Here is one cluster of disciple qualifications, per Jesus himself:
“If anyone comes to Me and does not hate his father and mother, wife and children, brothers and sisters, yes, and his own life also, he cannot be My disciple.
And whoever does not bear his cross and come after Me cannot be My disciple.
So likewise, whoever of you does not forsake all that he has cannot be My disciple.
It’s clear that we have to fulfill ALL of the above, to be his disciple. Trying to fulfill doesn’t count, either.
It’s the same as trying to fulfill the law. If you fail at one point, you are guilty of breaking the whole law. One big misapplication where we do ourselves a disservice is when we try to soften up Jesus’s very clear if-then propositions to mere suggestions with a certain fuzz factor, and then pick and choose which ones we are comfortable with at the moment.
Also – bearing the cross isn’t a metaphor of speech, if you examine the context. It’s talking about the only death penalty method that was authorized as legal in Judea at that time. So it’s not talking about a difficult life, or oppression, or a nagging wife, or a straying husband, or a disobedient child (I heard all those being put in the “bearing the cross” category multiple times) but literally taking your own cross (think “electric chair” for a more modern equivalent) and following Jesus. Following him where? Where people carrying their cross went back then – to a place of your own death.
Now let me ask this. Who HAS fulfilled all of the above? Not trying to fulfill, not doing their best to fulfill, not growing into fulfilling, but HAS fulfilled? Name one person. If you take these texts literally, there’s only 1 person who has ever qualified under those terms. That would be Jesus himself (not “Jesus being his own disciple” that is, but “Jesus fitting the discipleship qualification”, to be sure).
Yeah, so that’s Jesus, but what about “me” (assuming “me” has believed in Christ and is included in him)? For that, you have to fast-forward to when the New Covenant was established. That would roughly be the time between the 2nd-to-last chapter of each one of the 4 Gospels, and Acts 2. Sometime after that, Paul receives a private revelation from Jesus himself as to what happens, transformatively, to those who place their trust in Jesus (i.e., “new creation realities”):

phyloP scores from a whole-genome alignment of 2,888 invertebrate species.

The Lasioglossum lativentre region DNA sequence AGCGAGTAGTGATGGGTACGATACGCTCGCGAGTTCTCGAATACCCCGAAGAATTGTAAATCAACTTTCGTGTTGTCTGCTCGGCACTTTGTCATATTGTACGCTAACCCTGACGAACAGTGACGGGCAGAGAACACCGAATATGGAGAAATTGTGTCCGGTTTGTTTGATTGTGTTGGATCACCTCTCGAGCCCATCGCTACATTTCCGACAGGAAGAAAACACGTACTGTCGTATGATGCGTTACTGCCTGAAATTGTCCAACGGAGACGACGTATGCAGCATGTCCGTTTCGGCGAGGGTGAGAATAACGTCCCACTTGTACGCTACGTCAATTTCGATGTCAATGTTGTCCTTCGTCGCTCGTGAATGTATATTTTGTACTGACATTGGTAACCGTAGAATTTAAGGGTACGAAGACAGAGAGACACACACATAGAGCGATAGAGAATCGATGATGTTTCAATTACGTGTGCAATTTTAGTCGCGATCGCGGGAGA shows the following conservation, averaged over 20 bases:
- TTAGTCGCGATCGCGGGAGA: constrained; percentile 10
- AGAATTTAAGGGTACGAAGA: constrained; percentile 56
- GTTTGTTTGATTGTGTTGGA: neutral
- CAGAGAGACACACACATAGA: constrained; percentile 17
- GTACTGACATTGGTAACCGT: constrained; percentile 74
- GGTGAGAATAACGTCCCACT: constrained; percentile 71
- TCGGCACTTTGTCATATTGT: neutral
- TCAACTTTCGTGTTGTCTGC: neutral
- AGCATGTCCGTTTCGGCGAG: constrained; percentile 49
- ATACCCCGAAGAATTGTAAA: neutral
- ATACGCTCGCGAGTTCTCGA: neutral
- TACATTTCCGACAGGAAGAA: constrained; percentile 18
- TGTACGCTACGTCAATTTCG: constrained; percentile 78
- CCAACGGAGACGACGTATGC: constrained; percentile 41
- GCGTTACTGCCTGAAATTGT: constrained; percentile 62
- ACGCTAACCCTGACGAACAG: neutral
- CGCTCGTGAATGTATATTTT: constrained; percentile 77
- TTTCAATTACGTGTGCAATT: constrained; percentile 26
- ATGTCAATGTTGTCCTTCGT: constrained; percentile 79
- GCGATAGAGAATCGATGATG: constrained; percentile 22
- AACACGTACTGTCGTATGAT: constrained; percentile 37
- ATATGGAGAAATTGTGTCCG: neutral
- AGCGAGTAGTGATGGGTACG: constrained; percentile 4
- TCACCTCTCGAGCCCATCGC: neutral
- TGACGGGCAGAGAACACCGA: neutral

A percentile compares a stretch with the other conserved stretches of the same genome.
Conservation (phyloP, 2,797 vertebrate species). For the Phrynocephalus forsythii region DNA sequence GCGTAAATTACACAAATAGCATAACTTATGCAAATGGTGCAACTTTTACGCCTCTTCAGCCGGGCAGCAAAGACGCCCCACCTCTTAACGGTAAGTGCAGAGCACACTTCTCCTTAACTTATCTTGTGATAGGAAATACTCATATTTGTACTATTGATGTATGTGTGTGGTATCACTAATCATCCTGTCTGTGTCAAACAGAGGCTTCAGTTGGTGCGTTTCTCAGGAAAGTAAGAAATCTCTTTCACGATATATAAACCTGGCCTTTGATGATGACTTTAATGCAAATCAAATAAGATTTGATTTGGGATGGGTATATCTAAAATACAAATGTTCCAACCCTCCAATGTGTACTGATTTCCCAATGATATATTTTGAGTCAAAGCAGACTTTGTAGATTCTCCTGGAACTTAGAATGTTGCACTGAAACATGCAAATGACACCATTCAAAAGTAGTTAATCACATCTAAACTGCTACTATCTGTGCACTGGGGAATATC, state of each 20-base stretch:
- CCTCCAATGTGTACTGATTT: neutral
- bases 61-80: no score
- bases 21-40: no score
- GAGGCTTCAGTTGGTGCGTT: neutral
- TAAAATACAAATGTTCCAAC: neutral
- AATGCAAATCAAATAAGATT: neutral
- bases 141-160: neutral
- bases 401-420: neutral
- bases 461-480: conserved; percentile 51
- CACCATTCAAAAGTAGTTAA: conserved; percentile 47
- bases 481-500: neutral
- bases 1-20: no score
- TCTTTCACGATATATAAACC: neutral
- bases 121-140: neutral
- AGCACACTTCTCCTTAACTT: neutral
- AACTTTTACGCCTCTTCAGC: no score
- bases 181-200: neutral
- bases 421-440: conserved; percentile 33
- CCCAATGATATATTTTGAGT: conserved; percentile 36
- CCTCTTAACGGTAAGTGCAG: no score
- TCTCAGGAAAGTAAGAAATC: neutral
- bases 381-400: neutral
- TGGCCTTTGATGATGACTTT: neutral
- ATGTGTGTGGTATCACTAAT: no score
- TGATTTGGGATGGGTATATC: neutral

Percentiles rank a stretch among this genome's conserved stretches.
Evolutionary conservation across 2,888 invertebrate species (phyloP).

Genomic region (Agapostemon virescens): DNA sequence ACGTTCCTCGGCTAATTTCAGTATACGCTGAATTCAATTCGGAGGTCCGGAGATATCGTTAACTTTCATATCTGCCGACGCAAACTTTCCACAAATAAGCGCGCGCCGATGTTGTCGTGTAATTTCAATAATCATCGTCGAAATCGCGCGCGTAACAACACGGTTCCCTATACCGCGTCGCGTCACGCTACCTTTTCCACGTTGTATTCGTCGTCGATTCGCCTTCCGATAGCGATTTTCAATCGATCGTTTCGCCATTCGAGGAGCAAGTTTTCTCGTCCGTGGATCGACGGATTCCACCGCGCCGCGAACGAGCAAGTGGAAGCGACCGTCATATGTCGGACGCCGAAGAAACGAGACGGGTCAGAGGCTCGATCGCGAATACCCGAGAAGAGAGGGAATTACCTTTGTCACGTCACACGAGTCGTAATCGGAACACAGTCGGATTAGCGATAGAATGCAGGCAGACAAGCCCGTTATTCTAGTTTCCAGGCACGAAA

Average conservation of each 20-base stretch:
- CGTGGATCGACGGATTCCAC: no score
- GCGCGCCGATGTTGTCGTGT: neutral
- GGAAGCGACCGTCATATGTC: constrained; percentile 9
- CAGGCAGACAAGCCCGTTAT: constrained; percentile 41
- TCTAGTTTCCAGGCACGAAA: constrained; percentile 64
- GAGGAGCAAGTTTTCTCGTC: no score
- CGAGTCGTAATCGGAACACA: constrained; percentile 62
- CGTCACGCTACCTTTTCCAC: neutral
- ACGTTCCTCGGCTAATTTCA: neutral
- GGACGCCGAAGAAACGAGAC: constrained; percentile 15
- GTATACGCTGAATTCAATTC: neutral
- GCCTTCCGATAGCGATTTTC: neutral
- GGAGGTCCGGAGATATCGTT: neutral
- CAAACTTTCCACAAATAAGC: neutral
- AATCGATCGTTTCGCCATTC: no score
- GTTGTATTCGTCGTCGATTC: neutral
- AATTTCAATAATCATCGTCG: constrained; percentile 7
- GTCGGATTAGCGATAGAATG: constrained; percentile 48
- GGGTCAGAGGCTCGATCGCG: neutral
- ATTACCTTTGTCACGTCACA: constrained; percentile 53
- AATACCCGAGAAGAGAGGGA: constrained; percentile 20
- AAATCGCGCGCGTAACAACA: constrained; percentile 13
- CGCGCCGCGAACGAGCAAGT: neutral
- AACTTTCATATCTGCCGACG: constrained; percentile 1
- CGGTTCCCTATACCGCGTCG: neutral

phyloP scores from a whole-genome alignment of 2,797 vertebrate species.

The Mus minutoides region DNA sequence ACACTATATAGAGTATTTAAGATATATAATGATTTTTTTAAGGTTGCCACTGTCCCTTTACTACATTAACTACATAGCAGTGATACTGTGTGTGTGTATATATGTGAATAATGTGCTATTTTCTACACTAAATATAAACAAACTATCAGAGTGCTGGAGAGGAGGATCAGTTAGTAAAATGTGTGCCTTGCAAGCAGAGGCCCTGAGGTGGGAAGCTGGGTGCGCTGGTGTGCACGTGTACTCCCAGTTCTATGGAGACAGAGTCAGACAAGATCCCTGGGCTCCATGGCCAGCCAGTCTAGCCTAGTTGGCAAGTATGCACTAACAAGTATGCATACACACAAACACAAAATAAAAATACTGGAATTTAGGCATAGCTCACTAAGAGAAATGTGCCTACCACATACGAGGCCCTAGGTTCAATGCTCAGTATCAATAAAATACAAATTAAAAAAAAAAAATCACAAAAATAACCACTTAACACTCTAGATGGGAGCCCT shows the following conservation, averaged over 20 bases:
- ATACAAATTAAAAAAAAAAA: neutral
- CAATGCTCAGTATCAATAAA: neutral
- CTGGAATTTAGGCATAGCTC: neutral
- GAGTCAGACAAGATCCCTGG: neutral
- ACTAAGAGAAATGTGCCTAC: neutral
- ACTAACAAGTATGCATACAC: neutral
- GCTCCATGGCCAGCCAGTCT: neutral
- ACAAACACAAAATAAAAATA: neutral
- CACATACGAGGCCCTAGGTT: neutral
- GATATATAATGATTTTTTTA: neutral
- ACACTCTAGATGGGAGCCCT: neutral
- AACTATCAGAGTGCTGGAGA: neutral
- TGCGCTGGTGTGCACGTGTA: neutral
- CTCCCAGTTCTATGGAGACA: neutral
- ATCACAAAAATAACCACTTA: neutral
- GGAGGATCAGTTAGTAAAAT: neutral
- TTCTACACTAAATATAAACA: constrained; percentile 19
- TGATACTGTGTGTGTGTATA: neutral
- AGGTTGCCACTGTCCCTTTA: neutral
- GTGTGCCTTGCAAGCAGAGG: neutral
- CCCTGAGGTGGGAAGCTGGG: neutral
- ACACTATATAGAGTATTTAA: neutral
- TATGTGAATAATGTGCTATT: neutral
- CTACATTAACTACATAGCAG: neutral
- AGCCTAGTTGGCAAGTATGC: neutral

19 “For through the law I died to the law so that I might live for God. 20 I have been crucified with Christ and I no longer live, but Christ lives in me.
Wow. I think I have died on the cross with Christ (i.e., on the same cross as he did). As far as that cross is concerned, he even carried it for me!
3 Or don’t you know that all of us who were baptized into Christ Jesus were baptized into his death?
6 For we know that our old self was crucified with him so that the body ruled by sin might be done away with (rendered inoperative, literally)
You see what’s just transpired?
So tick off Luke 14:27 as accomplished, for “me”. Do the same to the rest of the qualifications. Jesus most definitely has fulfilled all of the above. I have been baptized (immersed) into Christ, so whatever he did, that’s credited to me. That’s the “identification with Christ” part of the new creation experience. If you read Paul’s letters, it doesn’t describe “me” as a stand-alone unit, instead it described “me in Christ” – i.e., included into what Christ has done, and into who he is now.
It’s not what you do that gets you in, it’s who you are. It’s all about sonship and adoption by God through Christ.
Now, once you are in – that’s when you grow into the stature of Christ. It is your new nature now.
40 A disciple is not above his teacher, but everyone who is perfectly trained will be like his teacher.
So here’s the growth part. And yes, there’s absolutely a great value of personal commitment and responsibility, and of persevering to see results, and of pushing the limits and running the race and finishing strong! Paul said plenty on those issues as well. The key difference is that we do all that because we ARE in Christ, and our new identity being the very foundation for growth, as opposed to achieving a certain level to BECOME included in Christ. If you examine Paul’s writings, that’s the general pattern that he’s basing his entire theology on, and he never stipulates any qualifications other than a personal belief in Christ:
Who you are – Romans ch. 4-8 – faith into promise, death in Christ (incl. death to sin), alive to God, walking in the Spirit, sonship, being dead to law, freedom from sin, God’s love for you – i.e., what happened to you in Christ.
What you do – Romans ch. 12-15 – based on your new identity, how your daily walk should look like. I.e., how to work out what’s already on the inside.
ch. 1-3 – who you are; ch. 4-6 – what you do
ch. 1-2 – who you are; ch. 3-4 – what you do
And so on.
There are 3 things to this way of looking at scriptures:
- You treat Jesus’s substitutionary work as a game-changer. In other words, you factor in his work on the cross into your theological equations.
- You don’t soften up Jesus words one iota, don’t “spiritualize” them, or treat them metaphorically. In fact, in treating his words literally, you appreciate the seriousness and severity of everything he said, be it good or bad.
- You appreciate more and more just how good the good news is! With this mindset, factoring in no. 2 from this list makes the good news not worse, but better!